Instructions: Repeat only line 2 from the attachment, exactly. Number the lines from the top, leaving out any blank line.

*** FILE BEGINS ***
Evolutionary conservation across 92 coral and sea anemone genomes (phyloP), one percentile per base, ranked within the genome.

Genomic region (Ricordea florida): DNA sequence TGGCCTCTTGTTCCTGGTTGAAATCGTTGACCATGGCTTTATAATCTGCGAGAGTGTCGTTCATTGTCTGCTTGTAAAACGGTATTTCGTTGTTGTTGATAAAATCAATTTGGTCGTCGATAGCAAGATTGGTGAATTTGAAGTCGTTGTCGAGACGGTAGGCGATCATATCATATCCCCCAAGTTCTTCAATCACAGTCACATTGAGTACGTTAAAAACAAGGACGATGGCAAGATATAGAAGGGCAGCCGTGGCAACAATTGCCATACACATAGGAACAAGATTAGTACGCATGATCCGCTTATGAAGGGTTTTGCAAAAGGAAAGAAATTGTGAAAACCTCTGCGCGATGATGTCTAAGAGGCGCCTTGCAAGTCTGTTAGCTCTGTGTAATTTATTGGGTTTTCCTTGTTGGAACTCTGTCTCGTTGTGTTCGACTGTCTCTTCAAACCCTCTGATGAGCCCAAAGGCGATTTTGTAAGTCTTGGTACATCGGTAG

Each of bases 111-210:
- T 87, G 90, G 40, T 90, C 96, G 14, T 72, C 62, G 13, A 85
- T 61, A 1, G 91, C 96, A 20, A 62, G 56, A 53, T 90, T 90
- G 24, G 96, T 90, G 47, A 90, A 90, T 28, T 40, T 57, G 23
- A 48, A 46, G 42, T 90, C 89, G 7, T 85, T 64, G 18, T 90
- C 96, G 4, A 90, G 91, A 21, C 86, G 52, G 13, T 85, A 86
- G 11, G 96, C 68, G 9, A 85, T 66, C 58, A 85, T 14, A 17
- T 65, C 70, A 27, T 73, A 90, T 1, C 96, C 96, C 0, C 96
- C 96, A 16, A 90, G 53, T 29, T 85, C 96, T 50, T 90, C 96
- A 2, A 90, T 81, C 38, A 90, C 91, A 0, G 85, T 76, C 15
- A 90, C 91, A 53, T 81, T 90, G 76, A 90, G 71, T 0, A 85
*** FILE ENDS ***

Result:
Genomic region (Ricordea florida): DNA sequence TGGCCTCTTGTTCCTGGTTGAAATCGTTGACCATGGCTTTATAATCTGCGAGAGTGTCGTTCATTGTCTGCTTGTAAAACGGTATTTCGTTGTTGTTGATAAAATCAATTTGGTCGTCGATAGCAAGATTGGTGAATTTGAAGTCGTTGTCGAGACGGTAGGCGATCATATCATATCCCCCAAGTTCTTCAATCACAGTCACATTGAGTACGTTAAAAACAAGGACGATGGCAAGATATAGAAGGGCAGCCGTGGCAACAATTGCCATACACATAGGAACAAGATTAGTACGCATGATCCGCTTATGAAGGGTTTTGCAAAAGGAAAGAAATTGTGAAAACCTCTGCGCGATGATGTCTAAGAGGCGCCTTGCAAGTCTGTTAGCTCTGTGTAATTTATTGGGTTTTCCTTGTTGGAACTCTGTCTCGTTGTGTTCGACTGTCTCTTCAAACCCTCTGATGAGCCCAAAGGCGATTTTGTAAGTCTTGGTACATCGGTAG